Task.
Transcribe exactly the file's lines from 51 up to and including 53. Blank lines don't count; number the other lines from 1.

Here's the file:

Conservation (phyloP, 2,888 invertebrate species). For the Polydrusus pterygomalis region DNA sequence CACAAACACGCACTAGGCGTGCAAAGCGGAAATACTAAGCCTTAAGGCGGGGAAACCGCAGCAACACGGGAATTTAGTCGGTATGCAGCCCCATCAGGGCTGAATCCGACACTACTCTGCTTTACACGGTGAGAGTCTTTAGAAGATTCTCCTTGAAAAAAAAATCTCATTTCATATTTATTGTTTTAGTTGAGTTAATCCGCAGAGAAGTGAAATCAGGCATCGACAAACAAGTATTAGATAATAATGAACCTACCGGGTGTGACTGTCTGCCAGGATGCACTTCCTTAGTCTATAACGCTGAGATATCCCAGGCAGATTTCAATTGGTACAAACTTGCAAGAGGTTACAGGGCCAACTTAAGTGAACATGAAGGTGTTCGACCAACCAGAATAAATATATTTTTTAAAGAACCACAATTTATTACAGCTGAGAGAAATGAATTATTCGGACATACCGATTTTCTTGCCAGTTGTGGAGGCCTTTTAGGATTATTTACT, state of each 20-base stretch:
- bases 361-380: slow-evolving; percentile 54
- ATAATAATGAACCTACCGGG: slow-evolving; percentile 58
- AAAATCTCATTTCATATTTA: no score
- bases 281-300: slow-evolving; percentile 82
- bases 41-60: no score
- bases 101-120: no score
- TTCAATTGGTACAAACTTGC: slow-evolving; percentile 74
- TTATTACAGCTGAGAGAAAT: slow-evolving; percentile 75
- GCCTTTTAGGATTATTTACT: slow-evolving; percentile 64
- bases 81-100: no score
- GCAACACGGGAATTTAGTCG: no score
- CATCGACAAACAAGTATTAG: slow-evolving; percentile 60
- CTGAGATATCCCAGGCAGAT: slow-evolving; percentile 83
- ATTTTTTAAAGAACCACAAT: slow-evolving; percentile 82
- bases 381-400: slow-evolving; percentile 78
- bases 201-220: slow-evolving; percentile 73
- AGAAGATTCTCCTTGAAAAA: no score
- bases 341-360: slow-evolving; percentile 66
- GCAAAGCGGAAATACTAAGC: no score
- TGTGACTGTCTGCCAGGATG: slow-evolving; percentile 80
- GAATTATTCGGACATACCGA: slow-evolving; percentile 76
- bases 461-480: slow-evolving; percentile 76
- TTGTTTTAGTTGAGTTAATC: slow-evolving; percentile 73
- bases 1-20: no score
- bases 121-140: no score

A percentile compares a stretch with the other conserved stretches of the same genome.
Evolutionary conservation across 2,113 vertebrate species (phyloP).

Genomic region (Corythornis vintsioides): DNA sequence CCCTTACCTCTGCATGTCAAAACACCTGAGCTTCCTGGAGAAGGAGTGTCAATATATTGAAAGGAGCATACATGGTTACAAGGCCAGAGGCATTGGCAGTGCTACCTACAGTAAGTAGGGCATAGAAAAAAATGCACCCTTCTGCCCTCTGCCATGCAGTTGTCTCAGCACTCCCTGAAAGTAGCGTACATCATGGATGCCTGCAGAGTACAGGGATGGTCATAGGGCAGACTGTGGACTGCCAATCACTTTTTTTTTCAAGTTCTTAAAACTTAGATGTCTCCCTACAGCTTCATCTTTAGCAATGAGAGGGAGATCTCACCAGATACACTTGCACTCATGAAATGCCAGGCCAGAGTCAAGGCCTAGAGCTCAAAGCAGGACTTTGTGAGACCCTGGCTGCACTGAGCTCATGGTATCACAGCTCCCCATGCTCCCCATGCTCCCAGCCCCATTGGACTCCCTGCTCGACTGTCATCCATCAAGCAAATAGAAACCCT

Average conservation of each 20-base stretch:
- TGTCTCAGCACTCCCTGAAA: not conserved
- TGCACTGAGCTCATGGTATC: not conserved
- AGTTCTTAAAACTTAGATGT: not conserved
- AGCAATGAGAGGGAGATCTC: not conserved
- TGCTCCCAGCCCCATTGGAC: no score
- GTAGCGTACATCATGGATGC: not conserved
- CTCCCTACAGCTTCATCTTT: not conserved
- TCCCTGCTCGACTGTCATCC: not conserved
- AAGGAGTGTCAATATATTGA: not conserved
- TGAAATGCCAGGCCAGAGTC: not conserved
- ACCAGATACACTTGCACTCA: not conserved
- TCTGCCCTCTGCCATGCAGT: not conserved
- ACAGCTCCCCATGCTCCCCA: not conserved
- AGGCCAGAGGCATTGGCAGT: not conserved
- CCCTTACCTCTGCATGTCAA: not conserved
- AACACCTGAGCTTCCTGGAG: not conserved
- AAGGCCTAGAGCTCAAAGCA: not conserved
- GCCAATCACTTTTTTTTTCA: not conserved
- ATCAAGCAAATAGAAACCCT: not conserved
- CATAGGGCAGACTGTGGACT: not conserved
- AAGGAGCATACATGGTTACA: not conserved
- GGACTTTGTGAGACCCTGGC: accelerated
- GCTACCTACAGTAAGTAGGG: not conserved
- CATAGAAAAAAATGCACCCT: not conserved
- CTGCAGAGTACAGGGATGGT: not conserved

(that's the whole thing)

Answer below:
- AAGGAGCATACATGGTTACA: not conserved
- GGACTTTGTGAGACCCTGGC: accelerated
- GCTACCTACAGTAAGTAGGG: not conserved